With Gaza violence ‘escalating as we speak,’ UN envoy calls for ‘immediate stop’

Investing in working conditions and quality jobs

It’s time to stop talking about ethics in AI and start doing it

The EU Commission to fight unemployment tsunami with a…scoreboard

UN General Assembly President defends ‘landmark’ migration compact

EU’s guidelines on net neutrality see the light although grey areas do remain

Why impoverishment and social exclusion grow in the EU; the affluent north also suffers

How to tackle the perils of air pollution

World Cancer Day: Here’s how perceptions about the disease differ around the world

Coronavirus Global Response: EIB and Commission pledge additional €4.9 billion

EU Ambassadors in the EP: a multilateral approach to global challenges needed

How next-generation information technologies tackled COVID-19 in China

In Washington D.C., Guterres signs pact with World Bank, meets US President Trump

As the year closes out, UN political chief talks the art of diplomacy – and crises to watch in 2019.

German stock market is not affected by the Greek debt revolution while Athens is running out of time

How blockchain can manage the future electricity grid

How close is the new financial Armageddon? IMF gives some hints

Huawei answers allegations about its selling prices

Why we need a blockchain bill of rights

Conflict, climate change among factors that increase ‘desperation that enables human trafficking to flourish’, says UN chief

EU gas market: new rules agreed will also cover gas pipelines entering the EU

Will Boris Johnson’s victory lead to a no-deal Brexit or is there still time?

The rise of techno-nationalism – and the paradox at its core

Coronavirus: EU guidance for a safe return to the workplace

‘Provocative actions and inflammatory rhetoric’ destabilizing Middle East, warns top UN official

Breaking barriers between youth in the new tech era: is there an easy way through?

IMAGINATION, FACTS AND OPPORTUNITIES – THE UNLIMITED POWER OF CHINA

Hostilities in Syria’s southwest, mean cuts in vital aid across Jordanian border: Senior UN official

What did we learn from COP25?

Liaison Officer – 2020

How a 3-point plan could help rebuild business for the long-term

Syria: UN Humanitarian Coordinator calls for unimpeded access from within the country

Afghanistan: top UN official denounces ‘extreme’ suffering of civilians in Ghazni

The role of employers in the post #MeToo era

‘Eden bonds’: how rewilding could save the climate and your pension

From battlefields to boardrooms: 3 steps to building high-morale teams

Protection of transported animals: Parliament establishes inquiry committee

Towards a climate-neutral Europe: EU invests over €10bn in innovative clean technologies

The Chinese solar panels suddenly became too cheap for Europe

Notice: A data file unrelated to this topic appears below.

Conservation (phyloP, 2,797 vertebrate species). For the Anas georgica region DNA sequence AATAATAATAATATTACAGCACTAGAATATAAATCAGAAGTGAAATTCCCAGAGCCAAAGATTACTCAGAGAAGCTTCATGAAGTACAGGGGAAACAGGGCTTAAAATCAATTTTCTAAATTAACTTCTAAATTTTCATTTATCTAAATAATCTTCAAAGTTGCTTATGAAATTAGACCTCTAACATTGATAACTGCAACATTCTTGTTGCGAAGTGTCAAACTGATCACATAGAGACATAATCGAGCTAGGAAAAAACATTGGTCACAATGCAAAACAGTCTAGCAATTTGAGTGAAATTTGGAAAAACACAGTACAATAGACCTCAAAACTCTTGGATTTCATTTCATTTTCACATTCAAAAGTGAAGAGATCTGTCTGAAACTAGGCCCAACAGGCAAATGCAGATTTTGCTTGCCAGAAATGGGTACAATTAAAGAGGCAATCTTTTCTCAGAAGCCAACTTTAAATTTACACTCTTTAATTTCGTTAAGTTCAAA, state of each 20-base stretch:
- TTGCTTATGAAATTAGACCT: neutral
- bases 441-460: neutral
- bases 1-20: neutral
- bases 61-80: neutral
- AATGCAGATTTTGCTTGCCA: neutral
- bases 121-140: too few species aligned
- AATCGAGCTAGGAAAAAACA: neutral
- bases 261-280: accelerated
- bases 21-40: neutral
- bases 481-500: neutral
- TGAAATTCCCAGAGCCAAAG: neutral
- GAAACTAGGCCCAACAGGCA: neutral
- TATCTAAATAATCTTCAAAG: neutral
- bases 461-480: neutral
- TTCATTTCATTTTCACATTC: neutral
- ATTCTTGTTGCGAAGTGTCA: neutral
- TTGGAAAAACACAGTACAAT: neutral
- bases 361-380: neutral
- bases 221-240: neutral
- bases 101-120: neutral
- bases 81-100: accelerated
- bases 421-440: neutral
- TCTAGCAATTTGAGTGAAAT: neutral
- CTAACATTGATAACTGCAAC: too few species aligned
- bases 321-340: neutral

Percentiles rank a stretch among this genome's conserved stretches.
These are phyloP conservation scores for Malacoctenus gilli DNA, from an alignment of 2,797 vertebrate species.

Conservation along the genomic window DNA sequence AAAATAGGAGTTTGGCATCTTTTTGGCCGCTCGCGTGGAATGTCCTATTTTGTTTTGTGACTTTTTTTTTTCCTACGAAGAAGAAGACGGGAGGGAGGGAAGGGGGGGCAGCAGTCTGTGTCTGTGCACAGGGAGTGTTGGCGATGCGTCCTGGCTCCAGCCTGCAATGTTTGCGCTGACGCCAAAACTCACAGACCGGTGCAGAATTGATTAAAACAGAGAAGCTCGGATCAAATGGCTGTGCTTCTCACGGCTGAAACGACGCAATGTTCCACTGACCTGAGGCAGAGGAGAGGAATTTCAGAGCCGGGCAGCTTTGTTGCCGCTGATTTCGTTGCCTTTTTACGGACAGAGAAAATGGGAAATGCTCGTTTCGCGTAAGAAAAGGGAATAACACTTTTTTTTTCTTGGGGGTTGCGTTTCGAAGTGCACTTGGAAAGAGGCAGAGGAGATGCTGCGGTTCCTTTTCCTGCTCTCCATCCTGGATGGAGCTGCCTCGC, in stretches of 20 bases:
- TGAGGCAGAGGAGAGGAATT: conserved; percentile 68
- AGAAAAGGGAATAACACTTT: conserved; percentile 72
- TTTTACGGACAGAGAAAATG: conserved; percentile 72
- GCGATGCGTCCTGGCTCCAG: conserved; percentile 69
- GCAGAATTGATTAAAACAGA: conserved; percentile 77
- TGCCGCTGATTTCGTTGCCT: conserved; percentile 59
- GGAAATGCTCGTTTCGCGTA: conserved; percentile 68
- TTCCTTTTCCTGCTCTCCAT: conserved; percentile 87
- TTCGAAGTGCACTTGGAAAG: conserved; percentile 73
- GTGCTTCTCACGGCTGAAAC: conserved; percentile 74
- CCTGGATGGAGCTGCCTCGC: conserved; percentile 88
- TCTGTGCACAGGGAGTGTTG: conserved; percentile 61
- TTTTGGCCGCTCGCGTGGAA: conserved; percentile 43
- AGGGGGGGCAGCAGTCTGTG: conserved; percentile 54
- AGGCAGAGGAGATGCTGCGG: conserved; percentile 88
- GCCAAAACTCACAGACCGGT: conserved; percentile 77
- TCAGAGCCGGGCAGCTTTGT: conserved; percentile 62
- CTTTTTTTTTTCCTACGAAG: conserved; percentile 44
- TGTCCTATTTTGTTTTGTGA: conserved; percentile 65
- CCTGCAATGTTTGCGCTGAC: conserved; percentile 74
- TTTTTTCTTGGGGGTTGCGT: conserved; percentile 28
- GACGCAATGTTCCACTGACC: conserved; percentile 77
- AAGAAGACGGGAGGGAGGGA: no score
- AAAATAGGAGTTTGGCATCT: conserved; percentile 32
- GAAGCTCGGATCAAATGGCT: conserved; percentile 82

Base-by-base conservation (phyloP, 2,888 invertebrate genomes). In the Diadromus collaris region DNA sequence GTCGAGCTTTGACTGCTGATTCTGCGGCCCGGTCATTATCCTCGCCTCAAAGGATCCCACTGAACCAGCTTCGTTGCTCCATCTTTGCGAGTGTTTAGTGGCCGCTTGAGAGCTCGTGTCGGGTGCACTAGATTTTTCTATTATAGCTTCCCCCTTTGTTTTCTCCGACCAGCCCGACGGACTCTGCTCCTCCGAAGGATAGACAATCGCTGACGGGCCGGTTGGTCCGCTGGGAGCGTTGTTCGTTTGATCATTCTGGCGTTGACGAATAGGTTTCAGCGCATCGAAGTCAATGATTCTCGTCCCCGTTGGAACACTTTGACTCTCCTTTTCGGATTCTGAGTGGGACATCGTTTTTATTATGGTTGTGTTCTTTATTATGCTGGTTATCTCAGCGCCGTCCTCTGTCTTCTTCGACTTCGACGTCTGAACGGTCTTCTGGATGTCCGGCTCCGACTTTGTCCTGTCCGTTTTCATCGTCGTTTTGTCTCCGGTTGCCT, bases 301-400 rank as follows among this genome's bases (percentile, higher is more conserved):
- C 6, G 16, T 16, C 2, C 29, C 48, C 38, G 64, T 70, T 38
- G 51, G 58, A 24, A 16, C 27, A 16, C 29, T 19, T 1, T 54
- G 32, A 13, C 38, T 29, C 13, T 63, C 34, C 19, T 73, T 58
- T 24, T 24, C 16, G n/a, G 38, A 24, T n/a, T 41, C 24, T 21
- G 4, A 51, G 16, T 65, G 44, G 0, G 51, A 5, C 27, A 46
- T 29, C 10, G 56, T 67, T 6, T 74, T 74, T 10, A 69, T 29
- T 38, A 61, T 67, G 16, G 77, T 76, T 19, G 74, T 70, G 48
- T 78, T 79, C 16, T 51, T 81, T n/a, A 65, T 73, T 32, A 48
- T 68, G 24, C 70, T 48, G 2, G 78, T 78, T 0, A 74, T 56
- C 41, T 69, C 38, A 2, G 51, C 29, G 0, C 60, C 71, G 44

The EU risks trade relations with China over the Tata hype about steel

Flexible jobs can make work-life balance worse, a German study finds

Syria: UN chief welcomes first aid convoy to Rukban camp since January, joint agency operation assists 50,000

Trump and Brexit: After the social whys the political whereto

Somalia: UN congratulates Puntland region’s newly-elected President

Paris, Rome, Brussels and Frankfurt to confront Berlin over growth and the Athens enigma

Four lessons for a successful switch to value-based healthcare

How to make PHC a favourable career choice for medical students: Strategies and reflections

European Junior Enterprises to address the significant skills mismatch in the EU between school and employment

Antitrust: Commission publishes study on the application of Interchange Fees Regulation

The importance of pre-departure training for a better understanding of global health issues

Green economy ‘not to be feared, but an opportunity to be embraced’ says UN chief as COP25 gets underway

Fighting forest fires in Europe – how it works

Why the world needs the youth revolution more than ever

Better protection against non-cash payment fraud

More Stings?

Advertising

Comments

  1. Have you ever thought about that?
    Have you ever asked yourself a question: Where to find them?
    A few days ago, my friend went to all the websites to find them and the results were hopeless. If you decide to give up, read this article. It must be said that the article is useful for those

  2. I agree with a lot of the points you made in this article. I appreciate the work you have put into this and hope you continue writing on this subject.

Trackbacks

  1. […] This article was exclusively written for the Sting by Mr Ankit Raj, a final year MBBS student from Kasturba Medical College, Manipal, India. Read more here […]

Speak your Mind Here

Fill in your details below or click an icon to log in:

WordPress.com Logo

You are commenting using your WordPress.com account. Log Out /  Change )

Google photo

You are commenting using your Google account. Log Out /  Change )

Twitter picture

You are commenting using your Twitter account. Log Out /  Change )

Facebook photo

You are commenting using your Facebook account. Log Out /  Change )

Connecting to %s